To do any procedure on the lock, the cover must be removed first.
Here is how to do it. Having trouble getting at the backside of the lock
cover? Just remove the 2 13mm, or 14mm bolts holding the headlight assembly and
let it hang out of the way.
Remove the "boat shaped" chrome steering lock cover
These are the three pieces that will come flying off, so catch
The fork lock can be removed in four ways, depending upon conditions.
1. Do you have the Neimann key? Remove the chrome lock cover shown above.
Stick the key into the keyhole, turn it to the left till it stops, at about 10
O'clock, wiggle the forks a bit and pull the whole thing out. The spring
should shove it out. Easy huh?
It will look like this.
2. You may be able to pick the lock yourself. Go to
this website for the explanation by Charlie. Many won't be able to pick the
lock. Here you can learn more than you ever wanted to know about
All else fails, take it to a locksmith.
3. No key and a bare frame. This sacrifices the lock, but you
don't have a key anyway. Use a drift with a flat end and drive the lock
into the frame about 3/8." That will shear off the screw holding the lock.
Use a lever down in the steering stem hole and push the lock out.
4. No key and the bike is assembled. This is the most common
case. One common suggestion is to "drill it out."
Never stick a drill into the key hole and start drilling. You will
hit the tumblers made of hardened steel and the drill will break off. Now
you do have a problem.
This is how to do it. This is so slick. It was first suggested to
me in 1972, by Bryan Hilton, my genius mechanic. It would help to have
the new lock in your possession so that you can examine it carefully to see what
is otherwise "hidden" in the frame. The job is so easy though, that you probably can
proceed by looking at these photos. Here are two pictures to show the
In the first picture you can see the small screw in the middle of the lock.
In the picture from above, you can see the screw sticking out from the round
barrel at about 2 O'clock. The part at 12 O'clock is the assembly that
holds the tumblers. The idea is to drill a hole into the lock and cut the
head of the screw off from underneath. It sounds hard, but is actually
Use a sharp center punch to make a dent in the lock at midway between 2 and 3
I use a center punch to mark the place for the hole. I use a 1/8" drill
bit. The main thing is to aim at the screw that you can't see. Most
likely you will only partially cut the screw off. You can drill as far as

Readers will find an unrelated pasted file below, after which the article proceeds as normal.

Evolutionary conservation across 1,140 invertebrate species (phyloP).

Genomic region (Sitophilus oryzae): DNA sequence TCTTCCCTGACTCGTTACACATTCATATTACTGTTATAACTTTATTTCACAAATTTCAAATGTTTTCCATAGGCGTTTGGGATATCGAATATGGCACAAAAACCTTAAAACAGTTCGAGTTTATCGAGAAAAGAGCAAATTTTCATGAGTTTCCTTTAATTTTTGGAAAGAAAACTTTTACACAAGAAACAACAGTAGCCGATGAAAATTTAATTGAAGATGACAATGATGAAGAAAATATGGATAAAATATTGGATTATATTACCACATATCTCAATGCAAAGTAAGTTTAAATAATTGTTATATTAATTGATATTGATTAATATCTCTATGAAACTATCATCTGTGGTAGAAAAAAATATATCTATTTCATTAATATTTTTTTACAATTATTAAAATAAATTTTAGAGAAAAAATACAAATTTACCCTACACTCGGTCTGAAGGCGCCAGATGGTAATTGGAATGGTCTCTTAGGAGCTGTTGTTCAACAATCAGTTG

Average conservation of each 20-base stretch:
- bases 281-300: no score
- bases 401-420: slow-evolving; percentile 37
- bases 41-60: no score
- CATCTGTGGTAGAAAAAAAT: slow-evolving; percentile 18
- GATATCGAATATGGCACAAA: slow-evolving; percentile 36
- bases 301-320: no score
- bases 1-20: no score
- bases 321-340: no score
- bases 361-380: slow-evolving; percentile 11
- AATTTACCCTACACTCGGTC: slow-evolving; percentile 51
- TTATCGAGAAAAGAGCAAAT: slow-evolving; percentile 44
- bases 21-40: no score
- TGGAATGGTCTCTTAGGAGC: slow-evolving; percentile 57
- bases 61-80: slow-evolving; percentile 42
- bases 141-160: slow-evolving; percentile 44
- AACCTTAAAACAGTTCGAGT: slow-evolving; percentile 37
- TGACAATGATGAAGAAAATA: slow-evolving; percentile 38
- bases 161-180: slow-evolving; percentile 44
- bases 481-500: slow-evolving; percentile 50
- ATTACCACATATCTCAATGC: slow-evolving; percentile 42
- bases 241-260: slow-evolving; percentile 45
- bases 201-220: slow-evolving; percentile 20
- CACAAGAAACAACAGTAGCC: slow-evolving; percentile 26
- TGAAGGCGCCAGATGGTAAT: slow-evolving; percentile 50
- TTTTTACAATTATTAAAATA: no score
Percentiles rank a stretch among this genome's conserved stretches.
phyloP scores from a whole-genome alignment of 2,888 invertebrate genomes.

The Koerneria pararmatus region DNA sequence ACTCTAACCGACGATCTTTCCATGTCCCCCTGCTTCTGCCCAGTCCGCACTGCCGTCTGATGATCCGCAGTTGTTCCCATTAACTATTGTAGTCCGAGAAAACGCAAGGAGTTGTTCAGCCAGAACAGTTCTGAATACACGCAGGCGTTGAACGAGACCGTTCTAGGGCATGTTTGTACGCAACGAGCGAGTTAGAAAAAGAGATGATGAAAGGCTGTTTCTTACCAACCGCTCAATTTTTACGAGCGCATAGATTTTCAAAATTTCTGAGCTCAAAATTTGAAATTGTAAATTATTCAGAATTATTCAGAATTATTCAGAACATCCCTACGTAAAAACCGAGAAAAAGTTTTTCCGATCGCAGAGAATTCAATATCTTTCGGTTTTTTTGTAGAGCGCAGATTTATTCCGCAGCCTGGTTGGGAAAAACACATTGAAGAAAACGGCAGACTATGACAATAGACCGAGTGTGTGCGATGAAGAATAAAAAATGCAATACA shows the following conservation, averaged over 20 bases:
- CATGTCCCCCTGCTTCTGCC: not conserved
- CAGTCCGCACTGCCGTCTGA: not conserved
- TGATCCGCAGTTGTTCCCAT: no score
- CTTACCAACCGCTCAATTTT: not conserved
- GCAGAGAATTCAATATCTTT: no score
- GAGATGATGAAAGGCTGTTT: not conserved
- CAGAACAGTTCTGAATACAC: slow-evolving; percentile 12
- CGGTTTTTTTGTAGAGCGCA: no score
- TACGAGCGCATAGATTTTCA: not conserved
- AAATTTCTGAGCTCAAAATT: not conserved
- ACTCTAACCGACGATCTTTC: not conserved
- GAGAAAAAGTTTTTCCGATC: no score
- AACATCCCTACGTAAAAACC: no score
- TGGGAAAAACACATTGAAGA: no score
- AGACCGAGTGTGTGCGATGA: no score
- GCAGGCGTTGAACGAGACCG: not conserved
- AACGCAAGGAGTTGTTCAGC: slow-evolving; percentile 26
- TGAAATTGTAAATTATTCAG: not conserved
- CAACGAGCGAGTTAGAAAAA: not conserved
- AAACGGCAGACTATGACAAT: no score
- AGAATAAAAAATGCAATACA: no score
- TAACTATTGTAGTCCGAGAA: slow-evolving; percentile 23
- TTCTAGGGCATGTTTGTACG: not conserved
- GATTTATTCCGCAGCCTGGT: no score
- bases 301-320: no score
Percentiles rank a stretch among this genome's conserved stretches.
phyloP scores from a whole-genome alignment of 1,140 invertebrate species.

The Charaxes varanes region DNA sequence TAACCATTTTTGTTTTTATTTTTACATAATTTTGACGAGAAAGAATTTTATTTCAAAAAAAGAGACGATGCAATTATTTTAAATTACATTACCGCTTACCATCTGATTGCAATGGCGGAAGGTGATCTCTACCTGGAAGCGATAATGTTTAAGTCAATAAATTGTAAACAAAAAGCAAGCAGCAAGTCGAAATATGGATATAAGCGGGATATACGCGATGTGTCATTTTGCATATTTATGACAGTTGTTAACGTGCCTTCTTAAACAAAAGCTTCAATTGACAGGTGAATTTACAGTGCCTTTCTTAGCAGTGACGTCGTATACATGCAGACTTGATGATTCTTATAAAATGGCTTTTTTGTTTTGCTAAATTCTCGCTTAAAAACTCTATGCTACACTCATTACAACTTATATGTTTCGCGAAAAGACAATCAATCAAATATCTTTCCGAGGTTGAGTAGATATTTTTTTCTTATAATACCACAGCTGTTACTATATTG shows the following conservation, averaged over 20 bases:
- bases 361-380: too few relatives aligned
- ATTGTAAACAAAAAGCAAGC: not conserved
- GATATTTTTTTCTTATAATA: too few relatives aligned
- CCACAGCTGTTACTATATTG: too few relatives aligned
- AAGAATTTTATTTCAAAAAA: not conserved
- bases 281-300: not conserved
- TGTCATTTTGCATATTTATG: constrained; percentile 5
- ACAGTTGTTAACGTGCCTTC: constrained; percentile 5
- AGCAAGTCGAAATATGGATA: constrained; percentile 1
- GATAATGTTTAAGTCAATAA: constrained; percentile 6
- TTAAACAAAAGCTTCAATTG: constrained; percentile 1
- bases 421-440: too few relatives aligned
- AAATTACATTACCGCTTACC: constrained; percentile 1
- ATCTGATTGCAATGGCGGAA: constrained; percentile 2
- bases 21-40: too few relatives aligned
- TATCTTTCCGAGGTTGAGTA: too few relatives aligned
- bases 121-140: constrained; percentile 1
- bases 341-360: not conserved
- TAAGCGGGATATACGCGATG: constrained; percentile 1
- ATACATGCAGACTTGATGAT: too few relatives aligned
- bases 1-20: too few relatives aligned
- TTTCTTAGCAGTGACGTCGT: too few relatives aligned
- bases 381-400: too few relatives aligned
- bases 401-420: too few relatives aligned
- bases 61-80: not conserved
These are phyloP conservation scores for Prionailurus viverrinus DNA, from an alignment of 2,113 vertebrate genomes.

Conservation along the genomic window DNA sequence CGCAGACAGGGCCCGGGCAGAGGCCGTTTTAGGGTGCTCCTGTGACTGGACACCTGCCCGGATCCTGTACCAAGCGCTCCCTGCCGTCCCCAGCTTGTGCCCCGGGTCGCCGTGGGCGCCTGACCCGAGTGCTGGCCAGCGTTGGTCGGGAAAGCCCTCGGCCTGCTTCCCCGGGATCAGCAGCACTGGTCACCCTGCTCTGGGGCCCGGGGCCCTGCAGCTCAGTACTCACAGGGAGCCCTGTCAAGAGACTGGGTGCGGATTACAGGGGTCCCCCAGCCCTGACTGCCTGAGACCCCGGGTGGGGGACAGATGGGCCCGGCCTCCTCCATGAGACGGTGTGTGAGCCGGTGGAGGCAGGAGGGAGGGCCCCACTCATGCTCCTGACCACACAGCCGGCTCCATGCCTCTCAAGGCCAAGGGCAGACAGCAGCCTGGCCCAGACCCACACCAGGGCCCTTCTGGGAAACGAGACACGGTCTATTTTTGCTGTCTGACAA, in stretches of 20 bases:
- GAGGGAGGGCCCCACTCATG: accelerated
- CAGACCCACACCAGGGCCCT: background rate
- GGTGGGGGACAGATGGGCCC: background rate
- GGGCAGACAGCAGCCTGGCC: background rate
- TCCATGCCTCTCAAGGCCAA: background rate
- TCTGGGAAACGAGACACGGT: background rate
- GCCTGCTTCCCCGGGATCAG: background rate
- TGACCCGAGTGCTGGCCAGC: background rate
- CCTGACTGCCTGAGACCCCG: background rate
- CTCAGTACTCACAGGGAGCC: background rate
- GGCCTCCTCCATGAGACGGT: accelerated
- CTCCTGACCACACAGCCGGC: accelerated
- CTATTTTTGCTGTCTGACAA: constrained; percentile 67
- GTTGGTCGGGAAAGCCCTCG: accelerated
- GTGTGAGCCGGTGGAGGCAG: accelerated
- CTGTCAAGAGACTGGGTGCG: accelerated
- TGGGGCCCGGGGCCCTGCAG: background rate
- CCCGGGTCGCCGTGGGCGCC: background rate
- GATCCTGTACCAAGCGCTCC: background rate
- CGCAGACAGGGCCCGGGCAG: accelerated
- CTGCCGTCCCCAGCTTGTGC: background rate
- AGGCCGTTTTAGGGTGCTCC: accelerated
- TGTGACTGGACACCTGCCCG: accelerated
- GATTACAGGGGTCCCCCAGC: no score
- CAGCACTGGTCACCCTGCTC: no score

7/8" before you will go all of the way through the lock and hit the frame.
Don't fret, you can gently tap on the lock and see if it will finish the job.
If you can't finish breaking off the screw, then go up to the next size drill
bit. You could force/screw a small bolt into the new hole and pull on it,
but I have never had to do that.
With the lock out, carefully examine the hole in the frame and remove any
metal shards. Carefully turn the forks while peering into the hole and see
if the matching hole in the steering stem is narrow or widened out. That
is evidence of someone trying to break the lock, as in a botched theft.
Upon reassembly, you will find that the "nail" that holds the chrome cover on
the lock, will stay in. Just tap it in gently.
Rich Thrush said "the new lock mechanism that I ordered did not have the
flats on the steel cylindrical portion." Apparently the new fork locks don't
have the flats machined on the side. The shaft that protrudes into the
steering stem is round. It won't fit into the slot in the stem. Here
are some measurements to allow you to fix it. The slot in the steering
stem is .402" wide and the distance across the flats is .292." We can say that
an old lock has .100" of play. The owner of a new lock will need to grind
off enough to go into the stem. I would not make it as small as the .292,"
but only enough to fit. The larger the "slop" the greater chance that
someone will try to use that momentum to try to snap it off. The
disadvantage is that the larger the lock is, the harder it is to "find" the hole
when locking it up. See photos below.
The steering lock, on the left, is an old one showing the flats. The
steering stem, on the right, is a /5 stem with the slot milled into the stem.
It is one of the luxury versions with the sides of the slot beveled off to
assist in lock insertion. Many didn't have this minor feature. The
/2 looks only slightly different. Before you install the chrome cover over
your new lock, make sure the lock works. Some locks don't have the flats
and the round barrel is too wide to go into the slot. Grind the flats to
make it work.
I received great suggestions from Reeve McGinniss and Rich Thrush, thanks.
Make spare keys.